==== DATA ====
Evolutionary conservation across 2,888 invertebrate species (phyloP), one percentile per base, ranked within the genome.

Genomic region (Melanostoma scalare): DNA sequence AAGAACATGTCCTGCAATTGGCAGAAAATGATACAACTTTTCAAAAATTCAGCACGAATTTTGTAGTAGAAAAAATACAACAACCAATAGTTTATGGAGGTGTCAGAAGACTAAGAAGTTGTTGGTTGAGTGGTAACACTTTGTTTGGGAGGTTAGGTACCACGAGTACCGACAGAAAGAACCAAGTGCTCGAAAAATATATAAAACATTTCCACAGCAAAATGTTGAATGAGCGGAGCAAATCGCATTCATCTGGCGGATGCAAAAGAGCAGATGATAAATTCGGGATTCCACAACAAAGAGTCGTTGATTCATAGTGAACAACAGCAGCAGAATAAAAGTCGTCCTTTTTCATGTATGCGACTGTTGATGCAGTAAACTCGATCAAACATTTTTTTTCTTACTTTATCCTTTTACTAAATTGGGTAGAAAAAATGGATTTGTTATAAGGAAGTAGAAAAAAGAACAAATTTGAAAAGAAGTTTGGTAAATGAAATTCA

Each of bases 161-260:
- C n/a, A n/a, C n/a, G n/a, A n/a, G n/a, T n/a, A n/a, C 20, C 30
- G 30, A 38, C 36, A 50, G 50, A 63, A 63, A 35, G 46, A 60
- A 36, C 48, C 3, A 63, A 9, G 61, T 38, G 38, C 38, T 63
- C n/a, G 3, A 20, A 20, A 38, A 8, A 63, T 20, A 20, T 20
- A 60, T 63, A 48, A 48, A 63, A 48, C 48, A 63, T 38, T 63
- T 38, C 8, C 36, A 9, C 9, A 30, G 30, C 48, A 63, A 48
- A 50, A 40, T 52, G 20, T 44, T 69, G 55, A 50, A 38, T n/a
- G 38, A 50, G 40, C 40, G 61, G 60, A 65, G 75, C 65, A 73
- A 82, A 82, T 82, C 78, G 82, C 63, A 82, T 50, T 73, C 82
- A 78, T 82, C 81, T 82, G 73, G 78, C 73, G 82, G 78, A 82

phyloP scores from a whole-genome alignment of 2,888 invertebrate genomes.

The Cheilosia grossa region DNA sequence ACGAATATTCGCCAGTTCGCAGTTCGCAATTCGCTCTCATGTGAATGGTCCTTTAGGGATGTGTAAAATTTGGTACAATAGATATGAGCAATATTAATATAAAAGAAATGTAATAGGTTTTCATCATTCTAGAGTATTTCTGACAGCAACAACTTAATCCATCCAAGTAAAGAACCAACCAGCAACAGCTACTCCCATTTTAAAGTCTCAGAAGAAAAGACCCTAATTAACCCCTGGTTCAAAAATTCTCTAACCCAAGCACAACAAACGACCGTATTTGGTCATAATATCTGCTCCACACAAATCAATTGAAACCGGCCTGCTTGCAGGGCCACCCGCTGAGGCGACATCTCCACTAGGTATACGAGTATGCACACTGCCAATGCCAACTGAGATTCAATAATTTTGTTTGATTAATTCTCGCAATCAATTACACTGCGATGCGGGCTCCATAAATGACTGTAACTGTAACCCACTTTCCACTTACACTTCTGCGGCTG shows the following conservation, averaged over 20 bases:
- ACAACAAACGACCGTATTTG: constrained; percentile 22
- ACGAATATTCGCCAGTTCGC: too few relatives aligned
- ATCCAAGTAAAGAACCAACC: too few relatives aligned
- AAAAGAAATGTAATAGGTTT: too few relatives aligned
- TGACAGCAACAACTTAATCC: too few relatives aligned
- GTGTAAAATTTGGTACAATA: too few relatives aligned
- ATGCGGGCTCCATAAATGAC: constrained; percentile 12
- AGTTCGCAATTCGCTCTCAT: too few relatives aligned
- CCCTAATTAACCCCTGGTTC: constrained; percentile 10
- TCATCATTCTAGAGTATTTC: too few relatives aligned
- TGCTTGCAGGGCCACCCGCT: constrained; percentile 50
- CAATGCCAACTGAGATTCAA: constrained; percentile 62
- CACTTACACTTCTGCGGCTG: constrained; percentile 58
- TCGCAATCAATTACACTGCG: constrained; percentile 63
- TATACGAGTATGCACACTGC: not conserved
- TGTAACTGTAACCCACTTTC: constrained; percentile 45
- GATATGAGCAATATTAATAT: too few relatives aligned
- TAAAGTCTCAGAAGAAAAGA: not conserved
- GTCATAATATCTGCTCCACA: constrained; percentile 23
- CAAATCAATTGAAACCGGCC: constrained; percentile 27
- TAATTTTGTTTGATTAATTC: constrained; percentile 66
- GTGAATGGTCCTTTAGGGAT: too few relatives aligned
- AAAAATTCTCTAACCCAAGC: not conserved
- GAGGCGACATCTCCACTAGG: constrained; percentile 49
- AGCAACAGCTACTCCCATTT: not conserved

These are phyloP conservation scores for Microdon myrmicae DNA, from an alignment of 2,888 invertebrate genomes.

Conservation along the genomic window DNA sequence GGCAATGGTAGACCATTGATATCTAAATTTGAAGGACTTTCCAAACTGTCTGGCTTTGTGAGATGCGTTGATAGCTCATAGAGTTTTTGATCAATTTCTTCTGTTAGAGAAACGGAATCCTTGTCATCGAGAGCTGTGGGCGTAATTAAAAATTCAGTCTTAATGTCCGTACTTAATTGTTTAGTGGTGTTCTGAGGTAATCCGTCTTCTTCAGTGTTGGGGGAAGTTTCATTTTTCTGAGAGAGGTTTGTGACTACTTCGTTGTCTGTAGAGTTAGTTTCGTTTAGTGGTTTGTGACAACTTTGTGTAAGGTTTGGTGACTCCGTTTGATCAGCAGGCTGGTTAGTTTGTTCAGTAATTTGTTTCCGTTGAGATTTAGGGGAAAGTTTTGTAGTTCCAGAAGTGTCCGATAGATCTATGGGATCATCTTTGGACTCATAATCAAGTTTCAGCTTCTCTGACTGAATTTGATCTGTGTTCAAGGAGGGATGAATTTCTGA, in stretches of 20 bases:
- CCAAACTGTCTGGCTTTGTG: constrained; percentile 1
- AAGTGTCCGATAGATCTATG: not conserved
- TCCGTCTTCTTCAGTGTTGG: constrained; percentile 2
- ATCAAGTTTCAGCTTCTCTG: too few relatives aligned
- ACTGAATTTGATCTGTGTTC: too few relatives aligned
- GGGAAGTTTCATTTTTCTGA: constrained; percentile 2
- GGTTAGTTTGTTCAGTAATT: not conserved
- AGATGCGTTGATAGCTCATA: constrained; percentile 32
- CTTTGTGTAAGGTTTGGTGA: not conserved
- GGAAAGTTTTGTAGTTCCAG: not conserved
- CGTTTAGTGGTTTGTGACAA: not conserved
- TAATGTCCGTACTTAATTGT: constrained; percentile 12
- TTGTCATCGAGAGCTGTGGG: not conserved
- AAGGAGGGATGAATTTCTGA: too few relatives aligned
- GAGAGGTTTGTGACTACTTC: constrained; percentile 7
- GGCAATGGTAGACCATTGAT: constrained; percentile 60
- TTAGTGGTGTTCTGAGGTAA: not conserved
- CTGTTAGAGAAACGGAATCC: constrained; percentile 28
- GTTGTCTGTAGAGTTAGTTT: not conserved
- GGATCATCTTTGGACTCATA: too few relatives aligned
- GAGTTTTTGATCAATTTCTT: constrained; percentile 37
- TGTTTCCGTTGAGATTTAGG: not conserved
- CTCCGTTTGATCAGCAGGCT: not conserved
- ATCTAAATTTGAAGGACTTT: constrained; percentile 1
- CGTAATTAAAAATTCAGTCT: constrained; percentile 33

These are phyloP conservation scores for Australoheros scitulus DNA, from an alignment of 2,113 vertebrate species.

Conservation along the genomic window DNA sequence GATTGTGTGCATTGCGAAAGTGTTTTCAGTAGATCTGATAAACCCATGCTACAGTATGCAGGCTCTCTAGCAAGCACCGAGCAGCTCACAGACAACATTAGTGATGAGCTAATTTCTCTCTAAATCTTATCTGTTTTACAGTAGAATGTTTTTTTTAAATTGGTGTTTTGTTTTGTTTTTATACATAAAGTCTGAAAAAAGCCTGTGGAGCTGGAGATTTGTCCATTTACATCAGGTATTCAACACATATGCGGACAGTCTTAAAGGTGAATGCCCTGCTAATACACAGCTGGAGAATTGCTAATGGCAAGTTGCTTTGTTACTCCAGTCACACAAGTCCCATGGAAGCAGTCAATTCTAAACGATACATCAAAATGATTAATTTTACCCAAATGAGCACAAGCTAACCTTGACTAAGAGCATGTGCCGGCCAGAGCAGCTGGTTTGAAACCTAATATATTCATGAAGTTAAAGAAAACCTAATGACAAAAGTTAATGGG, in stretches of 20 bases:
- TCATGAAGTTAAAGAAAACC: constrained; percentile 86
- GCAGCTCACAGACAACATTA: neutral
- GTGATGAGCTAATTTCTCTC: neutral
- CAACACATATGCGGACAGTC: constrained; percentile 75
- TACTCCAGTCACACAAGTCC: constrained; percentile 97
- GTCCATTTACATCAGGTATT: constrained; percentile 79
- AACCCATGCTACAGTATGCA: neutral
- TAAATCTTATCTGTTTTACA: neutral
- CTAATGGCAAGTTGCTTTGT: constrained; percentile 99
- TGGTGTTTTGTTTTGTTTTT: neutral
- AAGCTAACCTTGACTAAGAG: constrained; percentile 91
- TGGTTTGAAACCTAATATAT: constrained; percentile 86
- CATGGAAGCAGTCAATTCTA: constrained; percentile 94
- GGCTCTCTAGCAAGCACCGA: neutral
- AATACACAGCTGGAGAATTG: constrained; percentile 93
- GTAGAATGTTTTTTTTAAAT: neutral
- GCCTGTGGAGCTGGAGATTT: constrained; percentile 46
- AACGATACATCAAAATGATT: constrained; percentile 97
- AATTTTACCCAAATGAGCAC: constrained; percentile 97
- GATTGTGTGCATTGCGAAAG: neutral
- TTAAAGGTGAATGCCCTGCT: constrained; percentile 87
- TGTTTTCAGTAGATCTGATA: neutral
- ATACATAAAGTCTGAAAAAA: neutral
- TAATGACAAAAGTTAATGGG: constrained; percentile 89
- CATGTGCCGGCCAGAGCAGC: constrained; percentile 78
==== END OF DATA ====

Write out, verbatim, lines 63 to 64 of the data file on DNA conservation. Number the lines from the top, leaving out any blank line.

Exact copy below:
- GAGTTTTTGATCAATTTCTT: constrained; percentile 37
- TGTTTCCGTTGAGATTTAGG: not conserved